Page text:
The Eugene Register-Guard reports vandals tore down entrance handrails and a portion of brick walls that support them at the home of Eugene’s American Legion Post 83.

The vandals also left a large gash in the post’s flagpole.

The damage was discovered Saturday. Post commander John Hampton estimates damage at $5,000.

The building was constructed in 1918 and is known as the Jamieson House. It was listed as city landmark in 2000.

The house has been Eugene’s American Legion headquarters since 1977.

Hampton says the damage occurred hours before the post held a chicken feed fundraiser to raise money for scholarships and to feed and clothe veterans in need.

The vandalism did not disrupt the fundraiser.

___

Information from: The Register-Guard, http://www.registerguard.com

Source: Fox News National

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The Latest on tornadoes that touched down in Oklahoma (all times local):

12:30 p.m.

An apparent tornado has downed trees and power lines and heavily damaged some businesses in a suburb of Tulsa, Oklahoma.

The apparent twister struck Sapulpa early Sunday morning, not long after another tornado killed two people and injured 29 others in El Reno, a city 110 miles southwest of Sapulpa and about 25 miles west of Oklahoma City.

The Sapulpa Police Department said on its Facebook page that it hadn’t heard of anyone being killed there and that only a few people had reported minor injuries. Damage was also reported in other area communities.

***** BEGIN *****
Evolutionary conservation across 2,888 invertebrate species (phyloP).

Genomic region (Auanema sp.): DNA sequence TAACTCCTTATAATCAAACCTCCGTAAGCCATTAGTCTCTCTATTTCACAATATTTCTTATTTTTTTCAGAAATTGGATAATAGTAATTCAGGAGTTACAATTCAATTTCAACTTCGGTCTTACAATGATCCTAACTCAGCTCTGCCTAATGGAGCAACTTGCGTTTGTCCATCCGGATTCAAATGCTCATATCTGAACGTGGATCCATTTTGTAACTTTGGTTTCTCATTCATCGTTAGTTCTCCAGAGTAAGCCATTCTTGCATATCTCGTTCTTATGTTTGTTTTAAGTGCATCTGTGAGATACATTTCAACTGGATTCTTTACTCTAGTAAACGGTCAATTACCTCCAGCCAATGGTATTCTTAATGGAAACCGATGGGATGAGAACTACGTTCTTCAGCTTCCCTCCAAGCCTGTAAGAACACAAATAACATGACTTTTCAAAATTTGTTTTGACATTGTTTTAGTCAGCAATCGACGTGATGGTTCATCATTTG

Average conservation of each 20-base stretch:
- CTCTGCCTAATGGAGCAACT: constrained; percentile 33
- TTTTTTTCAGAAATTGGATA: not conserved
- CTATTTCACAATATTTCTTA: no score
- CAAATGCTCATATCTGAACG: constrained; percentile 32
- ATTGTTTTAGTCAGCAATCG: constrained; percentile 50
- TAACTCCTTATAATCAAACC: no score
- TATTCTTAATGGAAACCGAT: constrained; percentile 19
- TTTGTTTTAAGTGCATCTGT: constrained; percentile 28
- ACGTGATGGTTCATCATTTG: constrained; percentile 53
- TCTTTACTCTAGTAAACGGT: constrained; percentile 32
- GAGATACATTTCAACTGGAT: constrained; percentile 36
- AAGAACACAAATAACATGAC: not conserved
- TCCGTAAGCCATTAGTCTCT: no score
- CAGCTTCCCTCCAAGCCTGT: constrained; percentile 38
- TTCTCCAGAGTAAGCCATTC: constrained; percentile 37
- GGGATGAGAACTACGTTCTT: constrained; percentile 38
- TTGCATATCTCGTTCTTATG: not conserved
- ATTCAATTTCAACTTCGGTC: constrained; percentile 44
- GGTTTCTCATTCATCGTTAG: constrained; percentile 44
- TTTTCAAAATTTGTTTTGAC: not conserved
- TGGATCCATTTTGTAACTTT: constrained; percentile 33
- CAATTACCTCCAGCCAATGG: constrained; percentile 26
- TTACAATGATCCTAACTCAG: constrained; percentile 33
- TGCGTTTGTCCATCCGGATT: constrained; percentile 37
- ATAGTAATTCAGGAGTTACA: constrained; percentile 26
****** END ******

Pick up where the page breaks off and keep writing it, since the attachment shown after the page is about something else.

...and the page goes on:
Many roads were closed, including parts of the Creek Turnpike, where the Oklahoma Highway Patrol says power lines came down across the roadway.

Raymond Beck, who owns a memorabilia shop in Sapulpa, told the Tulsa World he was in his store when the storm hit.

He says, “Stuff was flying everywhere. It sounded like a real high-pitched whistle to me. I knew I had to get away from the windows.”

9:30 a.m.

Authorities say two people were killed and more than two dozen were injured when a tornado destroyed a motel and swept through a nearby mobile home park west of Oklahoma City.

El Reno Mayor Matt White said at a Sunday news conference that 29 people were taken to hospitals with injuries ranging from minor to critical.

Rick Smith, a National Weather Service meteorologist in Norman, says the twister hit El Reno, which is about 25 miles (40 kilometers) west of Oklahoma City, late Saturday night as a powerful storm system rolled through the state.

White says authorities have accounted for everyone at the motel but are still searching the mobile home park. He says there’s about a 2-mile (3.2-kilometer) path of damage and that, “People have absolutely lost everything.”

The weather service gave the twister a preliminary rating of EF-2, which would mean it had wind speeds of 111-135 mph (179-217 kph).

___

7:10 a.m.

Officials say two people have died after a likely tornado destroyed a motel and swept through a nearby mobile home park in the Oklahoma City area.

El Reno Mayor Matt White said during a news conference Sunday that “there have been two fatalities at this point in time.” He said officials are working to notify relatives.

White said search and rescue efforts are continuing.